Tonight, Nic Wirtz and I cohosted #tweetdiner (it was my second run at this – last time, @MyAgenda and I took the reins) – thanks to Earth Hour crossing the continent just as we began, it was a small, tightly-knit crowd in the chat. Made for a lot of depth which, ironically, was a bonus to the subject.
As with any twitter chat, I’ve missed things – that’s what the transcript is for (read it all, no tl;dr allowed)
The questions were fairly simple;
What are the signs that you’re suffering from social media fatigue?
Some diversity in answers here; I mentioned an increase in effort, Nic feels he gets crabby when he’s fatigued with something.
Also, finding that the time it takes to realize that arguments you’re making are pointless, or finding that more often what you say is not advancing the conversation can be a clear sign of fatigue. When we have high energy, natural optimism often helps us continue to persevere in difficult discussions.
@MyAgenda – “For me is knowing that I’m spreading myself thin and not being productive up to my standards (is a sign of fatigue)”
What steps can we take to overcome or avoid social media fatigue?
- Take regular breaks, and schedule time for yourself.
- Set goals – have a purpose behind your work.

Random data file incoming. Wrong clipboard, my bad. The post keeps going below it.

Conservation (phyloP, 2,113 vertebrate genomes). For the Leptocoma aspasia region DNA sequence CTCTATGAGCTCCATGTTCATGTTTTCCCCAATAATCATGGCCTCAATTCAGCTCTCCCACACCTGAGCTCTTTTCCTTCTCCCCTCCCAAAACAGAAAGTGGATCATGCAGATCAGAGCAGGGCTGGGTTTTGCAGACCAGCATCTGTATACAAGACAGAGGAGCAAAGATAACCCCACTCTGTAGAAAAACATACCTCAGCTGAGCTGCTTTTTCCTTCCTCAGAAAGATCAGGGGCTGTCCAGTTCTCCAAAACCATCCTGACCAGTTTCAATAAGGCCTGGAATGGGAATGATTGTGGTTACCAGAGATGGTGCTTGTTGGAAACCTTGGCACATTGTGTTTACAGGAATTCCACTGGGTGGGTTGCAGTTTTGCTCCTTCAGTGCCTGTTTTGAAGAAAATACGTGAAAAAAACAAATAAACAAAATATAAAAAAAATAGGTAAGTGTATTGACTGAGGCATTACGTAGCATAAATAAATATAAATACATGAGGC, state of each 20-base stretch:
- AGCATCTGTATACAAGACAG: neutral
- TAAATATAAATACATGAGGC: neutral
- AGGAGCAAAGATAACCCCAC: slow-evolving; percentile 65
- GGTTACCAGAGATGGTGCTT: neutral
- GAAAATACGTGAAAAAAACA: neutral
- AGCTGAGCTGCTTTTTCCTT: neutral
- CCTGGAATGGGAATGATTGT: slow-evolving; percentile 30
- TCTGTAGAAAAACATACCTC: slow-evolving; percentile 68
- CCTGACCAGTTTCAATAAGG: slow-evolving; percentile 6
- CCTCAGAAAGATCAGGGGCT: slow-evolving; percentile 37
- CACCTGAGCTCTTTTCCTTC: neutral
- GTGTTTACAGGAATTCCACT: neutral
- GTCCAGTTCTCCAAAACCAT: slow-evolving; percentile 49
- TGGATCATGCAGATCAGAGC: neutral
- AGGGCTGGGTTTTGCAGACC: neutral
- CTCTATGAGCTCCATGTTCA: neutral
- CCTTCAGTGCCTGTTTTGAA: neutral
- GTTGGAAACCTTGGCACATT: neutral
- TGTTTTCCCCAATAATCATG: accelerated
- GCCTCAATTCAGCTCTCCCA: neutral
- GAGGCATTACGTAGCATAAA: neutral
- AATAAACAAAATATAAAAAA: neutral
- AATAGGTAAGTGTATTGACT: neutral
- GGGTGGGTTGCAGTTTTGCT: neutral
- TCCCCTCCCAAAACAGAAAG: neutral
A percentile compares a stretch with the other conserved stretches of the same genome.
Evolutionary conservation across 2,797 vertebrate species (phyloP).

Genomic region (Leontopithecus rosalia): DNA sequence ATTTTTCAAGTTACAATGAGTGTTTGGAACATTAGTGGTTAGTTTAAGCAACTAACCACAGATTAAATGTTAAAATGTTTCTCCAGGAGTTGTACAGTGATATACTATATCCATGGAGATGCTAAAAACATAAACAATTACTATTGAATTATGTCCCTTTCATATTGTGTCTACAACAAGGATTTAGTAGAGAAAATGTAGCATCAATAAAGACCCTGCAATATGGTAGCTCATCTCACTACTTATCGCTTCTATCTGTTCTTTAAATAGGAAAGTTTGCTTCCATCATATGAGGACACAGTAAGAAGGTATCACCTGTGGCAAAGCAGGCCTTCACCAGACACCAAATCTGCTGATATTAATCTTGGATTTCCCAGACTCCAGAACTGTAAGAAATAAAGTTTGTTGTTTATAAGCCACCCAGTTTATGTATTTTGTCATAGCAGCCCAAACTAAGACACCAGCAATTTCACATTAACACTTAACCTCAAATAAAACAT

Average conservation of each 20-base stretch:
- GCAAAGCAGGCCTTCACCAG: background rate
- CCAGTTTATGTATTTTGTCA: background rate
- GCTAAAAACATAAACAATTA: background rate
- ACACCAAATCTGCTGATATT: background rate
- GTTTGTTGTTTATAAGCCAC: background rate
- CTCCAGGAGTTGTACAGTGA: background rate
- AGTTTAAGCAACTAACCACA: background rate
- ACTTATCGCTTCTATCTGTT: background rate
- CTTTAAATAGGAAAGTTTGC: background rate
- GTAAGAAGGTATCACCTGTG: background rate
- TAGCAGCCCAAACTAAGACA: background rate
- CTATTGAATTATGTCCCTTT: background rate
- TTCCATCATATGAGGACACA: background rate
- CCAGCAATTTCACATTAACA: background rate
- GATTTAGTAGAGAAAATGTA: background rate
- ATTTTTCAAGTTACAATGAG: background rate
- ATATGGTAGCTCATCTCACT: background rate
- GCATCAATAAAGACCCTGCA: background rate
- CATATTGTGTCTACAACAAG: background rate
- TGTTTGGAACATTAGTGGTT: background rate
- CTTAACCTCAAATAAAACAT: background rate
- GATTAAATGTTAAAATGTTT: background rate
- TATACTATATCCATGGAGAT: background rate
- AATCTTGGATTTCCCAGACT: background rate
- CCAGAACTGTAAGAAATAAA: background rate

- Vary your activities. Spending all your time on one platform is tiring.
- Set expectations, and let people know when you’re not available.
From a comment by Daniel Hewitt came: Taking a break can work in the short-term but what if that is not enough?
Daniel mentioned he goes into “Airplane Mode” – a reference to turning off his connections. Occasionally this does mean missing some things – big events, scheduled things. However, the corollary for this is that perceived consistency (in broadcast) is often just as good as real consistency.
For example; one could schedule a number of blog posts, tweets, and other push messages for the sake of taking a few hours – or even a few days – away from the keyboard.
Do you have a long-term plan for your social media usage?
SMSJoe – What’s long term in socmed, 6 months?
Joe’s point is that so many goals set in social media are blinds. They appear to be long-term, but can’t be sustained; they’re “build a house” tasks, not “run a household” jobs. So how do we set goals? Joe mentioned that some metrics-based goals are useful for building upon, but relying exclusively on statistical goals is weakening.
Personal note; having been working with online communities for twelve years, this is the first year I set myself any goals as far as actual involvement and activities go. Oddly, having the goals (even if some of them have already proved wrong) has led to less struggling and grasping for ideas.
final note; watching the numbers is a zombifying experience, and an incredibly easy trap to fall into regarding goal setting.
What one thing would improve your social media experience?
This one got crickets. I think it’s hard for people to nail down “that one thing” with social media. which isn’t necessarily a bad thing.
We ran out of time, so I tossed these out at the end – if you have any comments about the last two questions, please leave them here.
Do you find it’s difficult to promote yourself consistently, rather than just puttering?
Which app do you find you spend the most time on? Is it a web version of a platform, or a mgmt app?
Blog-only Bonus Round!
For those reading here: How often do you take what you’ve learned in chats and create an action plan because of them?